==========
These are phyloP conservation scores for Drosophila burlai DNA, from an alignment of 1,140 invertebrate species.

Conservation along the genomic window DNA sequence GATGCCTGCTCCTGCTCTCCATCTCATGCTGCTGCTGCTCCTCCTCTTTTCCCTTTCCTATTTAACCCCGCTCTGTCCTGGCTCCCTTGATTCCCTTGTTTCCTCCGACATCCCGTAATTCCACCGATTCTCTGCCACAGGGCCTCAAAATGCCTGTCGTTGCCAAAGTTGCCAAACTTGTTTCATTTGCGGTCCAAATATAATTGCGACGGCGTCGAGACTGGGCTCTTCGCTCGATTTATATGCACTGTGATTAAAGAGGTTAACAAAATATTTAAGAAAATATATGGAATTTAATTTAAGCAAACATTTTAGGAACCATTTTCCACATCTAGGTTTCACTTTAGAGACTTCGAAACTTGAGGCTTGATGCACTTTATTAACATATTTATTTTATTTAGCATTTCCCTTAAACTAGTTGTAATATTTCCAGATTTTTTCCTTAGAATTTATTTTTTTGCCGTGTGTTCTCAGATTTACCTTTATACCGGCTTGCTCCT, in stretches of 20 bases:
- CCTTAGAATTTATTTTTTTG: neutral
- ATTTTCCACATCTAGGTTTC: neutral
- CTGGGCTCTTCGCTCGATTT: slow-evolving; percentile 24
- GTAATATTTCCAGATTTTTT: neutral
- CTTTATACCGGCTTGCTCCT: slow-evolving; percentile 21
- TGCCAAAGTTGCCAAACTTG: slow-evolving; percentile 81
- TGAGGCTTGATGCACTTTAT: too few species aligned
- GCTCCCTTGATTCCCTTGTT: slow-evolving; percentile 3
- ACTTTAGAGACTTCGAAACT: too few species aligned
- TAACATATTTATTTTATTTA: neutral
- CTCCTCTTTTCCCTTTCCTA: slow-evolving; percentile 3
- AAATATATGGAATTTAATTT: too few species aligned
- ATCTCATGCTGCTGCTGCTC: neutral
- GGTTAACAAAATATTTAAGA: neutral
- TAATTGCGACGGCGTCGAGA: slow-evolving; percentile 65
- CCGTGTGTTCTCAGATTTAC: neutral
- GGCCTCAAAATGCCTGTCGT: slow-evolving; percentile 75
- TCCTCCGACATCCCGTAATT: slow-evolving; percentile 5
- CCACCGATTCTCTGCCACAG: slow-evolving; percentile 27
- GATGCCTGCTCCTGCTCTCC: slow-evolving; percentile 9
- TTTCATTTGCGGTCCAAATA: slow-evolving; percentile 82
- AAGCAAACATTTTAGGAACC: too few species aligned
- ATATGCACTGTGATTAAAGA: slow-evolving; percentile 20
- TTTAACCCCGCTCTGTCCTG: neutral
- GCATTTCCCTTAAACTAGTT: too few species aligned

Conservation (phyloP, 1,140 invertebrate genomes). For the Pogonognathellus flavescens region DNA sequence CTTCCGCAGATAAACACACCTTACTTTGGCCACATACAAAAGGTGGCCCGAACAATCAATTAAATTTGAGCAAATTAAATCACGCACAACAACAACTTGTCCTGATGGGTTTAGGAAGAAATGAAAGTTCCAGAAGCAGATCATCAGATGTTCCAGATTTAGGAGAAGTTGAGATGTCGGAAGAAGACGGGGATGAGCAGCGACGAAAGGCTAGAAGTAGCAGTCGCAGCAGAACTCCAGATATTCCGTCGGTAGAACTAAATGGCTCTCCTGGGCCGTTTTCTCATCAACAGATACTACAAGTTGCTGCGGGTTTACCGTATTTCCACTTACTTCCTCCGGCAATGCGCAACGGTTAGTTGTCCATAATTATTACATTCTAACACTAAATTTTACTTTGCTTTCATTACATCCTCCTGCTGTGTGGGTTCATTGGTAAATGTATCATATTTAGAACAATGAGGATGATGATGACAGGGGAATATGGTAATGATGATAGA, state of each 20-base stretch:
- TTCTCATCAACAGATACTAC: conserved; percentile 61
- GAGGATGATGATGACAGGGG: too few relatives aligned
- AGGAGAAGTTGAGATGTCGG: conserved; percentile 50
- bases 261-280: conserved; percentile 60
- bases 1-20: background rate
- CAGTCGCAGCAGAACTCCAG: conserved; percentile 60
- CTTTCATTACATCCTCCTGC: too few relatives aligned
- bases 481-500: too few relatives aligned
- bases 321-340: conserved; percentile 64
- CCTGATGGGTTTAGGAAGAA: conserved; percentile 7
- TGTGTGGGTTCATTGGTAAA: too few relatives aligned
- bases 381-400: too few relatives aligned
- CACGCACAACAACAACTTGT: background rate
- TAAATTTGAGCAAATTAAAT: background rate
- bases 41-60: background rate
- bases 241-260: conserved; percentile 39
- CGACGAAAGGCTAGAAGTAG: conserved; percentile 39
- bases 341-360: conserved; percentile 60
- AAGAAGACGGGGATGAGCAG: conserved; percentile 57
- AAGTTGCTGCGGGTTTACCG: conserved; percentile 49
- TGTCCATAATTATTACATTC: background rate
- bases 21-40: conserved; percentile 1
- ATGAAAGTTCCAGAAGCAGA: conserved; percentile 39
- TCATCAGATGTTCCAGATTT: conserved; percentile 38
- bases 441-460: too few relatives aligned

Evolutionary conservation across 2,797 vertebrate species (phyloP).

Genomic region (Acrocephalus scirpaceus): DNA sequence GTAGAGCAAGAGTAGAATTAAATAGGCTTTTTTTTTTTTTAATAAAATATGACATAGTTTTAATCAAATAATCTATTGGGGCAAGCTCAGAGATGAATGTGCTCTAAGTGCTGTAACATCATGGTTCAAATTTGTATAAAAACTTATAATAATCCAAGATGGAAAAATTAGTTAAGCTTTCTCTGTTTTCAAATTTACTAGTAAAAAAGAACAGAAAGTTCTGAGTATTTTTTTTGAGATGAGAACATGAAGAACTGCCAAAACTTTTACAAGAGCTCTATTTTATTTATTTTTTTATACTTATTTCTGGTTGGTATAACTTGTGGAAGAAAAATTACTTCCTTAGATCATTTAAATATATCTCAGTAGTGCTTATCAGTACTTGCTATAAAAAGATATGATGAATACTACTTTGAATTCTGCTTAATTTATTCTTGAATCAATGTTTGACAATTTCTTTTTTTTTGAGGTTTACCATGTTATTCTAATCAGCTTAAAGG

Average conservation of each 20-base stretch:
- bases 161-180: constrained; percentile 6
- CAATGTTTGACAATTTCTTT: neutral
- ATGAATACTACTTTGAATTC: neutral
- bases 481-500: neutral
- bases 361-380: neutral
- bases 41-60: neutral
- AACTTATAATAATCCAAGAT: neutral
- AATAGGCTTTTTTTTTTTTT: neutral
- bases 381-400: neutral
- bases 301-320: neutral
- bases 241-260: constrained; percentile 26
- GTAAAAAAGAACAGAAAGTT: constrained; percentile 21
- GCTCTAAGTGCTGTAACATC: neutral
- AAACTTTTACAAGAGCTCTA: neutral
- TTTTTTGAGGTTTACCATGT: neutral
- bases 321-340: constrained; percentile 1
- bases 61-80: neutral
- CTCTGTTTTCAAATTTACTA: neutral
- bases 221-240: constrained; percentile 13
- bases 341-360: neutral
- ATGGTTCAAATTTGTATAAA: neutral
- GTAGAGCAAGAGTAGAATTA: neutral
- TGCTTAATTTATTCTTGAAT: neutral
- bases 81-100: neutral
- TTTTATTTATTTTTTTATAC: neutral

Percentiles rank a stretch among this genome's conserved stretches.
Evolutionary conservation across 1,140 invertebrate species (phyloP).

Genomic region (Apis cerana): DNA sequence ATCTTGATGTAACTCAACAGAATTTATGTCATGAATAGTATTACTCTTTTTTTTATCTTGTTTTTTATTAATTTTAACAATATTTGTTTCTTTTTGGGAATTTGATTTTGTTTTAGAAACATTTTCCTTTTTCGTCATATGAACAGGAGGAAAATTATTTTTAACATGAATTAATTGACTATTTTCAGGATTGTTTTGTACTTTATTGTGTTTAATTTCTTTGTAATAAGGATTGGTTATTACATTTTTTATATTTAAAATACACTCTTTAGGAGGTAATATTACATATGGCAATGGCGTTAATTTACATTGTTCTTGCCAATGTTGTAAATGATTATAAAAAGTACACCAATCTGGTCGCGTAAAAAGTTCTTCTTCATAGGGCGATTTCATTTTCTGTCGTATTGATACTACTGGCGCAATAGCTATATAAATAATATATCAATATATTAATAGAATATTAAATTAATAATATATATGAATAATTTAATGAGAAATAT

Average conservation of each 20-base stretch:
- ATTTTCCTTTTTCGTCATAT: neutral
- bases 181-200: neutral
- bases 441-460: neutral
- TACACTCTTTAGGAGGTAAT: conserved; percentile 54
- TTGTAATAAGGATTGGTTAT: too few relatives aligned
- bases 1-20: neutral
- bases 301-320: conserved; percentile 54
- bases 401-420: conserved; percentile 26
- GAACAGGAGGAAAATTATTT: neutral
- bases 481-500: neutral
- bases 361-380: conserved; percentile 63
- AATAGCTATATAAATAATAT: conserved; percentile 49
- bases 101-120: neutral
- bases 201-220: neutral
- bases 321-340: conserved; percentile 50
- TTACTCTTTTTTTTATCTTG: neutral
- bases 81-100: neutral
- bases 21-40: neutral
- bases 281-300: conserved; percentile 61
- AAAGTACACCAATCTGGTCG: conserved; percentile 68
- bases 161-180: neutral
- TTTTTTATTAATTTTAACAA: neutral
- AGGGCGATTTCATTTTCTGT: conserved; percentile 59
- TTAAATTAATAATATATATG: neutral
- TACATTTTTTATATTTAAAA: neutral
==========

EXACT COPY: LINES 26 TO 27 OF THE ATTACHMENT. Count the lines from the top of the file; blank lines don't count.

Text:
- TTTAACCCCGCTCTGTCCTG: neutral
- GCATTTCCCTTAAACTAGTT: too few species aligned